nonfunctional requirements,  is to my business.


            And lastly my objective to deliver Big Data and Cloud solutions to the

            company. You might as well add SOA, Mobile, 3D printing, Converged,

Augmented Virtual Reality and Gamification. Mega trends are always

context dependent and magic bullets are a myth to solve business issues.

Viable solutions have and always will need commitment discipline, hard

work and skill.


Here is a secret most clients won’t tell you: We generally know about

trending technology even if we don’t understand the details enough to

present the concept to an audience, especially to those companies

who are likely more knowledgeable on the subject.  We generally know

WHAT the trends are, and WHY they may or may not apply to our

            businesses.  What we really don’t know is HOW TO JUSTIFY AND ATTRIBUTE

these technologies in an overall technology strategy that INCLUDES

the interaction and integration with a very long tail of existing solutions.


WHAT I REALLY NEED FROM A VENDOR is help solidifying my technology

strategies based firstly on how my business intends to change in the future,

and secondly how the change in technology over time should apply to

my business evolution or revolution.  I also need the vendor to FULLY

UNDERSTAND the interaction complexity of new technology.  While its

relevant to have the skillset needed to create a Mobile platform, I need

the vendor to provide experience and case studies so I can plan the impact

of hordes of new data created from the platform, and what elasticity is

needed from the infrastructure to provide for a much less predictable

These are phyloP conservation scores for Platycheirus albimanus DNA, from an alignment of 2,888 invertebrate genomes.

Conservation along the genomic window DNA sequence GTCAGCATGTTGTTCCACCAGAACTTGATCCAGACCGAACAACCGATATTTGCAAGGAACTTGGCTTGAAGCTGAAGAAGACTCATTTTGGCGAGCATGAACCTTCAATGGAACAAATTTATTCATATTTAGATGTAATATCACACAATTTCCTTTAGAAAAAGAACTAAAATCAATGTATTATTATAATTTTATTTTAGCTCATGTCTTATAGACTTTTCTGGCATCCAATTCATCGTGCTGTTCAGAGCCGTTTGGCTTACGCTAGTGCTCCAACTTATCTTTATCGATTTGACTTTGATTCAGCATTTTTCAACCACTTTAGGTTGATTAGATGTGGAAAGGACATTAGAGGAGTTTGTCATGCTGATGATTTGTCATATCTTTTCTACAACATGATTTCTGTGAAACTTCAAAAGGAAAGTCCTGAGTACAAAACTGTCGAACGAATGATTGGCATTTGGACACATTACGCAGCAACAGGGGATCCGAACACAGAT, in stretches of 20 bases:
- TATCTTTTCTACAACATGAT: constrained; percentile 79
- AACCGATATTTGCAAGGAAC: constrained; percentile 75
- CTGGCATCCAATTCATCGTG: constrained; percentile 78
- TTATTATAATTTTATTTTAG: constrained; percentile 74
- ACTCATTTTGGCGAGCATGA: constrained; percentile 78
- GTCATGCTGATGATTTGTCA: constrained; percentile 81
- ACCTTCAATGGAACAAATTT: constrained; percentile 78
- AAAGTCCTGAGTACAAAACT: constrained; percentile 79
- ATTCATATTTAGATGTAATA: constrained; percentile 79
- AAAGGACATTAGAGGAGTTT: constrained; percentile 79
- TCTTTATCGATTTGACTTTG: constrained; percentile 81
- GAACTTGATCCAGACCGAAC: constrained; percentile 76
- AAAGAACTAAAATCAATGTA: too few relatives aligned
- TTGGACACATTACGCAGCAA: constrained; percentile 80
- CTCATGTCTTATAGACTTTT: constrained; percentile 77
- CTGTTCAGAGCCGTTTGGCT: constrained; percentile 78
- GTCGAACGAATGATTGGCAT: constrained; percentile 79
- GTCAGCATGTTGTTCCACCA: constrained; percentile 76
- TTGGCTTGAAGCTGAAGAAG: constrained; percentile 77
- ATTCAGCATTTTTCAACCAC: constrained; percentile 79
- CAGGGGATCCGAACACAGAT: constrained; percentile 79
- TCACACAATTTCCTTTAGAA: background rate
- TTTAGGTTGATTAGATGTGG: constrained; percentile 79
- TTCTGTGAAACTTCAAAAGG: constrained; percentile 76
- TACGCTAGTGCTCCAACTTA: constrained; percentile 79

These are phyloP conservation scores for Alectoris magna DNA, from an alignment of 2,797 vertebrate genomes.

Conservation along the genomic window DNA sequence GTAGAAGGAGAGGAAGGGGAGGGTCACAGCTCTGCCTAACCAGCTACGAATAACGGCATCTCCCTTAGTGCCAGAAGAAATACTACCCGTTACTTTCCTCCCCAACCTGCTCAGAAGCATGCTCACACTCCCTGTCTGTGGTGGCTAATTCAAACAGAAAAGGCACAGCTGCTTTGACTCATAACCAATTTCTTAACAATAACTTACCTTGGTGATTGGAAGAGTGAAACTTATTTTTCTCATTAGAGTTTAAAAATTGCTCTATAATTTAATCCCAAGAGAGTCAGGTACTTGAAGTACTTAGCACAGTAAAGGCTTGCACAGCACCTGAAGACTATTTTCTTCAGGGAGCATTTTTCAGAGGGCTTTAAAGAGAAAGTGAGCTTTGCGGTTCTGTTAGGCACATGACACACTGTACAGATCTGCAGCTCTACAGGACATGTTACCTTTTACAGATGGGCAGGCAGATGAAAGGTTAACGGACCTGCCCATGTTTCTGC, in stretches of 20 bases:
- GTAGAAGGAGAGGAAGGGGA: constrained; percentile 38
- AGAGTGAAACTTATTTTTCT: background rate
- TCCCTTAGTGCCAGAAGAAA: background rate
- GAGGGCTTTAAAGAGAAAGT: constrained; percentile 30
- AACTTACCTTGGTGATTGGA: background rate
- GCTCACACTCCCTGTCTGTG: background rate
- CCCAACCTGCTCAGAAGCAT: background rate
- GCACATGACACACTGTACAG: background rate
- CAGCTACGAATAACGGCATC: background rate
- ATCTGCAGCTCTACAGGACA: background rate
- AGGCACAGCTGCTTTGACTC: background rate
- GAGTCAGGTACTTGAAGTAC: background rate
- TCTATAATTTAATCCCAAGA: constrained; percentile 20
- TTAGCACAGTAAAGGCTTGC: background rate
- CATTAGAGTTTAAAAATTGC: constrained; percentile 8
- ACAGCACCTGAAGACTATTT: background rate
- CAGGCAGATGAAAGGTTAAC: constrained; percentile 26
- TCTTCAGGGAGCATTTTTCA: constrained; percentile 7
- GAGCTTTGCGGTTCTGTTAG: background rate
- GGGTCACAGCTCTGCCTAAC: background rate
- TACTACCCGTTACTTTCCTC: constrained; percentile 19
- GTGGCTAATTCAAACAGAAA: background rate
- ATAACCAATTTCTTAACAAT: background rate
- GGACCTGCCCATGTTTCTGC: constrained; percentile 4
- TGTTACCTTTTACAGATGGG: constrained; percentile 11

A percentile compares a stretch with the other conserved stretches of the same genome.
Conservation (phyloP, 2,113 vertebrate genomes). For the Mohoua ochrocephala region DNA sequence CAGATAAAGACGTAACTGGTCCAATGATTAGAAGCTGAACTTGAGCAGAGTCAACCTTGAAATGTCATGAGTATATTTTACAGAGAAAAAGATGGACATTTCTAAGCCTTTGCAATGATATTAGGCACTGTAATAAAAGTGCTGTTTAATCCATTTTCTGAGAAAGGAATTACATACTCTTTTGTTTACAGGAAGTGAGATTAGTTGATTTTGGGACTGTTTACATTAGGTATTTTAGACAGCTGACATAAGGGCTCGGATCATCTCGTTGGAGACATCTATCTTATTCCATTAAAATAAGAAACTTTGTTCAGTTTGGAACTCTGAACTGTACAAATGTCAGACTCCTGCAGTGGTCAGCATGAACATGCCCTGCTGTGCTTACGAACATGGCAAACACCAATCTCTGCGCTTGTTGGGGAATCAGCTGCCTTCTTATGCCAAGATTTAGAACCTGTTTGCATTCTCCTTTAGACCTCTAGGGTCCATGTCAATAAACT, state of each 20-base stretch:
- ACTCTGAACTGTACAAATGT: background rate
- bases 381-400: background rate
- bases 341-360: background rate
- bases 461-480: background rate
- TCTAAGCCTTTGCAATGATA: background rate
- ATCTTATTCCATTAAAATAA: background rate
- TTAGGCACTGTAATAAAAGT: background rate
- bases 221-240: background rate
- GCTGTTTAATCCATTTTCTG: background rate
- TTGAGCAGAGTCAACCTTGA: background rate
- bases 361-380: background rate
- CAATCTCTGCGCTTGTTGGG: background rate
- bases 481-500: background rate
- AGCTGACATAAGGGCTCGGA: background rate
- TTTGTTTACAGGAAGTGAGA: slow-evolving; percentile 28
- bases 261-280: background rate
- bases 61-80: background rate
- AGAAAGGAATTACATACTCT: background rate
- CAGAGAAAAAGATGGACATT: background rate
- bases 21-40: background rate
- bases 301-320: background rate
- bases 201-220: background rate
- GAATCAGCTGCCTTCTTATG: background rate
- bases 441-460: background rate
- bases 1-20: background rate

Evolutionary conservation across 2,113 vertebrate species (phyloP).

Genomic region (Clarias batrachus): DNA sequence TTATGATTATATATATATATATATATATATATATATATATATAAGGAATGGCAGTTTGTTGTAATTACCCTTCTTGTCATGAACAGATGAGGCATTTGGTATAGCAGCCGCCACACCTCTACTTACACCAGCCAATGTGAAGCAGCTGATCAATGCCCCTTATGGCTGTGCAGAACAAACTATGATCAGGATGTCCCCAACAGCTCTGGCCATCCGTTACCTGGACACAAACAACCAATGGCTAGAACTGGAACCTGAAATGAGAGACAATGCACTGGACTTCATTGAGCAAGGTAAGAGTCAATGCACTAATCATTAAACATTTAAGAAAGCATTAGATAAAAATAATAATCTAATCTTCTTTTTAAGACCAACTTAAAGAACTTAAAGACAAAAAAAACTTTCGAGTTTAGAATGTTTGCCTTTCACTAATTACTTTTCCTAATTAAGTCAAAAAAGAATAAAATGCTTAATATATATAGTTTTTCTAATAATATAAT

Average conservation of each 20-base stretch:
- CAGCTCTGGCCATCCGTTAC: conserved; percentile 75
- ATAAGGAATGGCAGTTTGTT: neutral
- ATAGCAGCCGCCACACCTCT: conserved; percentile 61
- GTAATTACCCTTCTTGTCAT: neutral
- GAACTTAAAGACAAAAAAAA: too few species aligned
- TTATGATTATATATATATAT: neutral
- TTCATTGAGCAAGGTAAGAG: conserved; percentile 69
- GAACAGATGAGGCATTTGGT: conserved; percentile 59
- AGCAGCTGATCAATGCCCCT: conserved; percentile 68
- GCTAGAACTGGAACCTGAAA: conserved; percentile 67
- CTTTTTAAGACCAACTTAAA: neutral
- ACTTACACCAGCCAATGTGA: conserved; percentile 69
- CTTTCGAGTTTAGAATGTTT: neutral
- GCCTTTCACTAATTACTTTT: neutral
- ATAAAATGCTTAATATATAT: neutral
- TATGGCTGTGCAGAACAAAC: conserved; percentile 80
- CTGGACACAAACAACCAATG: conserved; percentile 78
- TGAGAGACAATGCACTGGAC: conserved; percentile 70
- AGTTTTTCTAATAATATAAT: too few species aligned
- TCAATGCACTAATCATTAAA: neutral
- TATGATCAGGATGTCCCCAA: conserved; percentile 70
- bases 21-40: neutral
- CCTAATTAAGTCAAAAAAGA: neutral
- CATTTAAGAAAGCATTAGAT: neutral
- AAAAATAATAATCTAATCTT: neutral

usage pattern from my client base.



is this:  We want to help, but we need to know a lot more.

We are going to spend the first 4 hours understanding your business,

understanding your IT program delivery and spending requirements, and

your perspective on trending technologies and how they apply to your strategy.

The following 4 hours will be providing our experience in the industry and our

engineering expertise to help you to flush out your strategies, build justification

and context around your technology decision making, and help provide a

provable business case to show the real value you can and will provide to

your organization.  Our goal is to make you look good.


            That would certainly be worth the trip.


    He glances at the time…


HERO (in a loud voice)


Uh oh.  Late as usual.


    The HERO quickly escapes the car, retrieves his bags from the trunk,

    and as usual forgets to lock the car.



    Snow is settling on the pathway, covering up the ice the staff forgot to

    salt.  The future holds many falls from people in expensive suits.


    We CRANE UP as the HERO walks toward the parkade elevator, tripping

    over his coat belt in the process.  Swearing, he pushes the button down.